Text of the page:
Sunday, March 3, 2024

What to consider when choosing an Optical Level?

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An indispensable measurement tool for outdoor construction sites is the optical level, widely used in various applications. We opportunely describe a automatic optical level in particular because they are the most versatile and, contrary to what might be assumed, they are the easiest to handle.

The great advantage of automatic optical levels is that they require a simple leveling by hand by means of screws, as we explained in the previous article and, once this is achieved, the compensator incorporated in the internal part of the instrument, it performs by itself the necessary functions to achieve a precise and stable leveling, ensuring a perfectly horizontal plane regardless of the position of the instrument.

The most frequent buyers of a automatic optical level They are professionals such as surveyors, land surveyors, foundation installers, deck and pool builders, surveyors, excavation contractors, landscapers, road builders and engineers who require exact grading every time. However, there are also hobbyists who want to make renovations in their parks, gardens or garages and who can take advantage of these instruments.

Automatic Optical Level for surveying

Therefore, when choosing a automatic optical level it is important to establish a priori certain parameters, such as:

  • Degree of precision required, according to the type of work to be carried out.
  • Required viewing distance.
  • Frequency of use of the instrument (for the purposes of durability, ergonomics, etc.).
  • Conditions of the terrain where you are going to work (interferences, environmental factors, such as resistance to vibration, etc.).

Consideration of these factors will guide us on the characteristics that we should look for in the instrument to choose. Among these characteristics we can highlight the following:

Accuracy / range: an instrument intended for outdoor use, such as optical levels that we are reviewing in this article, you must, in itself, have a good scope. There are jobs that, in addition to a good scope, also require an excellent precision. If these are our requirements, then we should look for instruments with a minimum range of 60 meters and an accuracy of at least 3 mm / 30 m. Naturally, these characteristics should be greater as the demands of the work to be carried out increase.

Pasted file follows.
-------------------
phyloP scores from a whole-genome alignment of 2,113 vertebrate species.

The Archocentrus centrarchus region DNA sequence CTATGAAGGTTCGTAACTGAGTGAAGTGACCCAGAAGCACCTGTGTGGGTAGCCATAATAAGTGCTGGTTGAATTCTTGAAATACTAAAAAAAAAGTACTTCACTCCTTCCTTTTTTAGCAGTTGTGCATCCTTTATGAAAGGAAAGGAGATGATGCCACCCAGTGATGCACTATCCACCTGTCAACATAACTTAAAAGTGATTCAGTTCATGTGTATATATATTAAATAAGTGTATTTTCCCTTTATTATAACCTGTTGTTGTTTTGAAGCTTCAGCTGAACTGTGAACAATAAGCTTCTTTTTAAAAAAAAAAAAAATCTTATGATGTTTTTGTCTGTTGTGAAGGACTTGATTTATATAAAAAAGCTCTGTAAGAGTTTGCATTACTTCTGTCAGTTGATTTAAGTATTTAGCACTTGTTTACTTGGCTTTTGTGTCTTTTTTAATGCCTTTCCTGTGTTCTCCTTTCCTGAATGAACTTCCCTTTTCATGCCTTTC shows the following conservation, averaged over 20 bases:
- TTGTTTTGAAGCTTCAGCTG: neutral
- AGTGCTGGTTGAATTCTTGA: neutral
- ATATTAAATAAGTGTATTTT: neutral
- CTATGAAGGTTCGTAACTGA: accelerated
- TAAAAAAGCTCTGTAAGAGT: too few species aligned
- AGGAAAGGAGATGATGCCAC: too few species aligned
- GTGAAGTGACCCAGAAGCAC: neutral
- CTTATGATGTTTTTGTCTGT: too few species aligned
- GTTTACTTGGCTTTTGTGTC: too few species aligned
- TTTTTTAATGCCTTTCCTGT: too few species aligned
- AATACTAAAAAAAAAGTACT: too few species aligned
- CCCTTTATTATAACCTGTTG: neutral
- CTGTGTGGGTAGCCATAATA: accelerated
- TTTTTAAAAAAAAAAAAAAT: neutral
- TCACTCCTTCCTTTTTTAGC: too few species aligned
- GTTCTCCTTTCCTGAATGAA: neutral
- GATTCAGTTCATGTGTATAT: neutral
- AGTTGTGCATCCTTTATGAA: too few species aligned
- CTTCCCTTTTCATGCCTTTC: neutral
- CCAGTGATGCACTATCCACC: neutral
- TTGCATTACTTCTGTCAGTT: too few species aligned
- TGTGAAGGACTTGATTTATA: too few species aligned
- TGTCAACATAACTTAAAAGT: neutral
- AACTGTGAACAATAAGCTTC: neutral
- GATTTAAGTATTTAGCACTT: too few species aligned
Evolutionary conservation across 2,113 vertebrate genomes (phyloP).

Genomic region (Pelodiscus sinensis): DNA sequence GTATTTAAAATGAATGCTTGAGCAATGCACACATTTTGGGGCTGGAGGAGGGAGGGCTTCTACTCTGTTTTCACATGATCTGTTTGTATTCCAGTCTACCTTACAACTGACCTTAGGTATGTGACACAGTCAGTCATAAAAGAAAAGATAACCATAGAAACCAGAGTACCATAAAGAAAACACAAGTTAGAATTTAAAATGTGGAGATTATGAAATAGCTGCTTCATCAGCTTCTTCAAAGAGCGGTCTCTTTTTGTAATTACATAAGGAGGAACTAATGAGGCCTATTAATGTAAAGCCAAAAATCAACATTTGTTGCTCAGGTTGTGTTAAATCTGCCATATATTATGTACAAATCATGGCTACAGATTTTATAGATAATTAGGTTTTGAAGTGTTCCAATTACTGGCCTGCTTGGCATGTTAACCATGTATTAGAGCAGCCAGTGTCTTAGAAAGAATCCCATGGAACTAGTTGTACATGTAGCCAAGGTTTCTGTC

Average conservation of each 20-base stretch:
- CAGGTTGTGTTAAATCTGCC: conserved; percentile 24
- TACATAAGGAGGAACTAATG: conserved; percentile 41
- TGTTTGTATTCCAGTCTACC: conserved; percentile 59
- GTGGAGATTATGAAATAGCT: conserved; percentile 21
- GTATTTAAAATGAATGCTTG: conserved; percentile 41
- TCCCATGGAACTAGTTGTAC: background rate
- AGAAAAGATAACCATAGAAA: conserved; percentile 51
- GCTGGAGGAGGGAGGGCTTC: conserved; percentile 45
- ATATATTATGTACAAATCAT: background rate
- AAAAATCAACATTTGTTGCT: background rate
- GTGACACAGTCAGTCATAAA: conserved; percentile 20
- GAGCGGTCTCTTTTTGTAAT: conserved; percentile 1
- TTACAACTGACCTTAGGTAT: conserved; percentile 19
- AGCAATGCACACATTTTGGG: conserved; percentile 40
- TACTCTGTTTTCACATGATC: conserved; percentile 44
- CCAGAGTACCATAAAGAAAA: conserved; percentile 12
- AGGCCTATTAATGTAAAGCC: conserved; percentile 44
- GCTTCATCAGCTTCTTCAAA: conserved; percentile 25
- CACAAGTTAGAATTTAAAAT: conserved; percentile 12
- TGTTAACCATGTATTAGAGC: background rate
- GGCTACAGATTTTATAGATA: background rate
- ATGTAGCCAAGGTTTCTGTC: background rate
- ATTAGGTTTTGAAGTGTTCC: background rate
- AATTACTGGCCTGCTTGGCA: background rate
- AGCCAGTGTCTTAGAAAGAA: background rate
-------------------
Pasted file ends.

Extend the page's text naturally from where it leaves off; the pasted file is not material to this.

Magnification: the choice of lens magnification of a optical level it depends on the application. Thus, for example, for small or medium-scale works, which involve earthworks, drainage, green areas, concrete formwork and other works of a similar nature, a magnification between 18x and 28x will be sufficient. For general engineering works and construction projects that require greater distances and leveling standards, it is advisable to choose instruments with a magnification between 28x and 32x. For jobs that demand extreme leveling precision with the highest standards of accuracy, such as leveling industrial equipment and monitoring vertical displacement or deformation, a magnification of 30x to 34x should be available. However, we must not fall into the error of assuming that a optical level a higher magnification is better than one that offers lower magnification. Many times a high magnification power can be an obstacle, since depending on the climatic conditions, for example, waves of hot air, mist or smog can be magnified, thus making it difficult to read the staff. This means that it is always necessary to establish what is the average distance at which we are going to work and, if possible, try different devices with different magnification to decide which one offers the clearest readings of the staff from that distance.

Compensator Features: the compensator is the key component of a optical level automaticas it maintains a perfectly horizontal line of sight, even when small disturbances in the level displace the bubble from its centered position. For this reason, attention must be paid to certain parameters that characterize the compensator, for example:

  • Leveling margin: most compensators provided in the optical levels They have a leveling margin, or working range, of ± 12 or ± 15 minute angle. This means that within ± 12 minutes, the compensator can correct errors of up to 4 inches above or below the crosshair on the staff at a distance of 100 feet. Within ± 15 minutes, errors up to 5 inches can be corrected.